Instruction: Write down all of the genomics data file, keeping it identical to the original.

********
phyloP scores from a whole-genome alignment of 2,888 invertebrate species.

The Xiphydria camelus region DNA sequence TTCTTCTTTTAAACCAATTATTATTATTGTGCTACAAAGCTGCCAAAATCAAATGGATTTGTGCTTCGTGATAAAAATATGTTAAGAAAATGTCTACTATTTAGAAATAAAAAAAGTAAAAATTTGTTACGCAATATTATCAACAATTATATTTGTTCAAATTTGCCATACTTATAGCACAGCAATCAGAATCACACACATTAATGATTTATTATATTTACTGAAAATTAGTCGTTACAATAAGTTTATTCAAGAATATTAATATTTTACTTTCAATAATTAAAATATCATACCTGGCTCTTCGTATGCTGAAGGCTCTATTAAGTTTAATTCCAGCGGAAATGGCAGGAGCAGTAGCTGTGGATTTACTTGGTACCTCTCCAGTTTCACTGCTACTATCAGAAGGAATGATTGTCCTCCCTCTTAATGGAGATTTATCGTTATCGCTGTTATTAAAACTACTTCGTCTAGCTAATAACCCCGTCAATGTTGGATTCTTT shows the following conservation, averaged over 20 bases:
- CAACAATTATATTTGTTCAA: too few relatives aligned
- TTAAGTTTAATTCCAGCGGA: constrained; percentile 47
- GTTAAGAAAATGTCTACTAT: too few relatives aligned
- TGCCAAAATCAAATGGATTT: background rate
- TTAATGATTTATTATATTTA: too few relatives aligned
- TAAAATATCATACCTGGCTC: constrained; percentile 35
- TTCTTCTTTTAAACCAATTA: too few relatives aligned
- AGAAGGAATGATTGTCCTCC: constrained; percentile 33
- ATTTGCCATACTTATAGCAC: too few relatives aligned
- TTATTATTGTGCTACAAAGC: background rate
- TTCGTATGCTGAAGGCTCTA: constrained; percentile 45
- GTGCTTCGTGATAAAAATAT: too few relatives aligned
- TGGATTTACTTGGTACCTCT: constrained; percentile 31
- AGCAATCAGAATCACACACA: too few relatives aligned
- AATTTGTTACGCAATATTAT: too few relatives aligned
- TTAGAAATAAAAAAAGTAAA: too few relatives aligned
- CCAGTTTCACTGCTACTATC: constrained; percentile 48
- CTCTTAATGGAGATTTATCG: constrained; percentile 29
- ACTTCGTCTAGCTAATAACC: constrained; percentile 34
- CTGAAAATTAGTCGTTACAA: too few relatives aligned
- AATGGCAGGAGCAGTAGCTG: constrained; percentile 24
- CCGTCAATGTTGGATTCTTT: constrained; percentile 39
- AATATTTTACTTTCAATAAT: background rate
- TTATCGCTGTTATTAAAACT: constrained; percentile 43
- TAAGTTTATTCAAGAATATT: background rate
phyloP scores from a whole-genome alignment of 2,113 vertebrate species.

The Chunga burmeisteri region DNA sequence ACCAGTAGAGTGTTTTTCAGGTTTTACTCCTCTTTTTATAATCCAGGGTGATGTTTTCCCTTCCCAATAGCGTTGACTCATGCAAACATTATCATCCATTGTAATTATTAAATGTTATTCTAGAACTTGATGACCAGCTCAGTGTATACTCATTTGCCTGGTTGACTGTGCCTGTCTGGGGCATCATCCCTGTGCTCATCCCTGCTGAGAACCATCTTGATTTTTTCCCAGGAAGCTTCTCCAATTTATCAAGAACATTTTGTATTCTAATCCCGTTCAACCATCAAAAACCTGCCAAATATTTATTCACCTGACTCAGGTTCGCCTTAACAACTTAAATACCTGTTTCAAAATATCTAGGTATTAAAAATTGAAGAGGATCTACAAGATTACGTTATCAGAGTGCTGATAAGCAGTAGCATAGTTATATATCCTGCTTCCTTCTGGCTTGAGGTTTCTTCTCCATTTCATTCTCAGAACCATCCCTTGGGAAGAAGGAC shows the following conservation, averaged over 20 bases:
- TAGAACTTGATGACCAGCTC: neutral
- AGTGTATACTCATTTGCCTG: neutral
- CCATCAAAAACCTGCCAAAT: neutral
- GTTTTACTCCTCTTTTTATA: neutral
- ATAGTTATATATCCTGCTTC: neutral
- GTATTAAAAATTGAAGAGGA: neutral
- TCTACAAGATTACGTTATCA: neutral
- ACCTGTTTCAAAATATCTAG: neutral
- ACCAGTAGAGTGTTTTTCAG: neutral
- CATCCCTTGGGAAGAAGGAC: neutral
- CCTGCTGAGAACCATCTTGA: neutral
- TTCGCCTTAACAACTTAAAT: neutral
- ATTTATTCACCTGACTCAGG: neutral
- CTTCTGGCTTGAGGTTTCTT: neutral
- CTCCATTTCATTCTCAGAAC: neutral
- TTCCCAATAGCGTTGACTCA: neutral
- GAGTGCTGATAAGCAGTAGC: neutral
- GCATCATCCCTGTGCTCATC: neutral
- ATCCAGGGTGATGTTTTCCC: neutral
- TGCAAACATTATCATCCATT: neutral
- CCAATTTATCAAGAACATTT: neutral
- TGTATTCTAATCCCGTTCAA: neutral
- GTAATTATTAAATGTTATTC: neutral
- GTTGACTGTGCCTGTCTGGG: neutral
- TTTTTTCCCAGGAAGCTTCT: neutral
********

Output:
phyloP scores from a whole-genome alignment of 2,888 invertebrate species.

The Xiphydria camelus region DNA sequence TTCTTCTTTTAAACCAATTATTATTATTGTGCTACAAAGCTGCCAAAATCAAATGGATTTGTGCTTCGTGATAAAAATATGTTAAGAAAATGTCTACTATTTAGAAATAAAAAAAGTAAAAATTTGTTACGCAATATTATCAACAATTATATTTGTTCAAATTTGCCATACTTATAGCACAGCAATCAGAATCACACACATTAATGATTTATTATATTTACTGAAAATTAGTCGTTACAATAAGTTTATTCAAGAATATTAATATTTTACTTTCAATAATTAAAATATCATACCTGGCTCTTCGTATGCTGAAGGCTCTATTAAGTTTAATTCCAGCGGAAATGGCAGGAGCAGTAGCTGTGGATTTACTTGGTACCTCTCCAGTTTCACTGCTACTATCAGAAGGAATGATTGTCCTCCCTCTTAATGGAGATTTATCGTTATCGCTGTTATTAAAACTACTTCGTCTAGCTAATAACCCCGTCAATGTTGGATTCTTT shows the following conservation, averaged over 20 bases:
- CAACAATTATATTTGTTCAA: too few relatives aligned
- TTAAGTTTAATTCCAGCGGA: constrained; percentile 47
- GTTAAGAAAATGTCTACTAT: too few relatives aligned
- TGCCAAAATCAAATGGATTT: background rate
- TTAATGATTTATTATATTTA: too few relatives aligned
- TAAAATATCATACCTGGCTC: constrained; percentile 35
- TTCTTCTTTTAAACCAATTA: too few relatives aligned
- AGAAGGAATGATTGTCCTCC: constrained; percentile 33
- ATTTGCCATACTTATAGCAC: too few relatives aligned
- TTATTATTGTGCTACAAAGC: background rate
- TTCGTATGCTGAAGGCTCTA: constrained; percentile 45
- GTGCTTCGTGATAAAAATAT: too few relatives aligned
- TGGATTTACTTGGTACCTCT: constrained; percentile 31
- AGCAATCAGAATCACACACA: too few relatives aligned
- AATTTGTTACGCAATATTAT: too few relatives aligned
- TTAGAAATAAAAAAAGTAAA: too few relatives aligned
- CCAGTTTCACTGCTACTATC: constrained; percentile 48
- CTCTTAATGGAGATTTATCG: constrained; percentile 29
- ACTTCGTCTAGCTAATAACC: constrained; percentile 34
- CTGAAAATTAGTCGTTACAA: too few relatives aligned
- AATGGCAGGAGCAGTAGCTG: constrained; percentile 24
- CCGTCAATGTTGGATTCTTT: constrained; percentile 39
- AATATTTTACTTTCAATAAT: background rate
- TTATCGCTGTTATTAAAACT: constrained; percentile 43
- TAAGTTTATTCAAGAATATT: background rate
phyloP scores from a whole-genome alignment of 2,113 vertebrate species.

The Chunga burmeisteri region DNA sequence ACCAGTAGAGTGTTTTTCAGGTTTTACTCCTCTTTTTATAATCCAGGGTGATGTTTTCCCTTCCCAATAGCGTTGACTCATGCAAACATTATCATCCATTGTAATTATTAAATGTTATTCTAGAACTTGATGACCAGCTCAGTGTATACTCATTTGCCTGGTTGACTGTGCCTGTCTGGGGCATCATCCCTGTGCTCATCCCTGCTGAGAACCATCTTGATTTTTTCCCAGGAAGCTTCTCCAATTTATCAAGAACATTTTGTATTCTAATCCCGTTCAACCATCAAAAACCTGCCAAATATTTATTCACCTGACTCAGGTTCGCCTTAACAACTTAAATACCTGTTTCAAAATATCTAGGTATTAAAAATTGAAGAGGATCTACAAGATTACGTTATCAGAGTGCTGATAAGCAGTAGCATAGTTATATATCCTGCTTCCTTCTGGCTTGAGGTTTCTTCTCCATTTCATTCTCAGAACCATCCCTTGGGAAGAAGGAC shows the following conservation, averaged over 20 bases:
- TAGAACTTGATGACCAGCTC: neutral
- AGTGTATACTCATTTGCCTG: neutral
- CCATCAAAAACCTGCCAAAT: neutral
- GTTTTACTCCTCTTTTTATA: neutral
- ATAGTTATATATCCTGCTTC: neutral
- GTATTAAAAATTGAAGAGGA: neutral
- TCTACAAGATTACGTTATCA: neutral
- ACCTGTTTCAAAATATCTAG: neutral
- ACCAGTAGAGTGTTTTTCAG: neutral
- CATCCCTTGGGAAGAAGGAC: neutral
- CCTGCTGAGAACCATCTTGA: neutral
- TTCGCCTTAACAACTTAAAT: neutral
- ATTTATTCACCTGACTCAGG: neutral
- CTTCTGGCTTGAGGTTTCTT: neutral
- CTCCATTTCATTCTCAGAAC: neutral
- TTCCCAATAGCGTTGACTCA: neutral
- GAGTGCTGATAAGCAGTAGC: neutral
- GCATCATCCCTGTGCTCATC: neutral
- ATCCAGGGTGATGTTTTCCC: neutral
- TGCAAACATTATCATCCATT: neutral
- CCAATTTATCAAGAACATTT: neutral
- TGTATTCTAATCCCGTTCAA: neutral
- GTAATTATTAAATGTTATTC: neutral
- GTTGACTGTGCCTGTCTGGG: neutral
- TTTTTTCCCAGGAAGCTTCT: neutral